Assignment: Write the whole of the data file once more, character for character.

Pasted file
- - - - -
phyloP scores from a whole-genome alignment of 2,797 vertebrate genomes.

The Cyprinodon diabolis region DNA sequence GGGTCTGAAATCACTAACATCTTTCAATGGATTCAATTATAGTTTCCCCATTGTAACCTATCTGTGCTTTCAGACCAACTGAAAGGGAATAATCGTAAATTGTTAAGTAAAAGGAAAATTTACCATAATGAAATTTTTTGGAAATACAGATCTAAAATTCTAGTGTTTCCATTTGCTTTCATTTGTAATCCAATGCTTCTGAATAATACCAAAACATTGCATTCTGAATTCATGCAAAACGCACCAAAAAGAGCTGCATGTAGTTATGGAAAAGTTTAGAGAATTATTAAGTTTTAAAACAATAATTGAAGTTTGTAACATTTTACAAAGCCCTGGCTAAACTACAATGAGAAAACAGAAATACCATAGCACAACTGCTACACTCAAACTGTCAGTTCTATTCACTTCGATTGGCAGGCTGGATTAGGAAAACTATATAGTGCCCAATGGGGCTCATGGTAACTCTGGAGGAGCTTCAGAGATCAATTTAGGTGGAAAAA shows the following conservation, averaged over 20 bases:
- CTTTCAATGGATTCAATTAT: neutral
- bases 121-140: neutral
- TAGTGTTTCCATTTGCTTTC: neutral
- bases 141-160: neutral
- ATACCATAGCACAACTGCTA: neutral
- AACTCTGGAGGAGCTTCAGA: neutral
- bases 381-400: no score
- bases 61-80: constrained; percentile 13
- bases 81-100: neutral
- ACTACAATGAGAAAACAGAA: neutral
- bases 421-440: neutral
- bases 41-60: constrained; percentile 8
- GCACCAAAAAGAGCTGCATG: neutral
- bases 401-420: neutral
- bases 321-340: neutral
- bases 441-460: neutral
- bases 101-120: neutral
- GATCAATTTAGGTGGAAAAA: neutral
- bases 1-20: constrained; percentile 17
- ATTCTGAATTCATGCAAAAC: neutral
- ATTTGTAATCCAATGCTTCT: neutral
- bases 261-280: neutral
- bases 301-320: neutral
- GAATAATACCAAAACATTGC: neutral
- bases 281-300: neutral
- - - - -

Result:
phyloP scores from a whole-genome alignment of 2,797 vertebrate genomes.

The Cyprinodon diabolis region DNA sequence GGGTCTGAAATCACTAACATCTTTCAATGGATTCAATTATAGTTTCCCCATTGTAACCTATCTGTGCTTTCAGACCAACTGAAAGGGAATAATCGTAAATTGTTAAGTAAAAGGAAAATTTACCATAATGAAATTTTTTGGAAATACAGATCTAAAATTCTAGTGTTTCCATTTGCTTTCATTTGTAATCCAATGCTTCTGAATAATACCAAAACATTGCATTCTGAATTCATGCAAAACGCACCAAAAAGAGCTGCATGTAGTTATGGAAAAGTTTAGAGAATTATTAAGTTTTAAAACAATAATTGAAGTTTGTAACATTTTACAAAGCCCTGGCTAAACTACAATGAGAAAACAGAAATACCATAGCACAACTGCTACACTCAAACTGTCAGTTCTATTCACTTCGATTGGCAGGCTGGATTAGGAAAACTATATAGTGCCCAATGGGGCTCATGGTAACTCTGGAGGAGCTTCAGAGATCAATTTAGGTGGAAAAA shows the following conservation, averaged over 20 bases:
- CTTTCAATGGATTCAATTAT: neutral
- bases 121-140: neutral
- TAGTGTTTCCATTTGCTTTC: neutral
- bases 141-160: neutral
- ATACCATAGCACAACTGCTA: neutral
- AACTCTGGAGGAGCTTCAGA: neutral
- bases 381-400: no score
- bases 61-80: constrained; percentile 13
- bases 81-100: neutral
- ACTACAATGAGAAAACAGAA: neutral
- bases 421-440: neutral
- bases 41-60: constrained; percentile 8
- GCACCAAAAAGAGCTGCATG: neutral
- bases 401-420: neutral
- bases 321-340: neutral
- bases 441-460: neutral
- bases 101-120: neutral
- GATCAATTTAGGTGGAAAAA: neutral
- bases 1-20: constrained; percentile 17
- ATTCTGAATTCATGCAAAAC: neutral
- ATTTGTAATCCAATGCTTCT: neutral
- bases 261-280: neutral
- bases 301-320: neutral
- GAATAATACCAAAACATTGC: neutral
- bases 281-300: neutral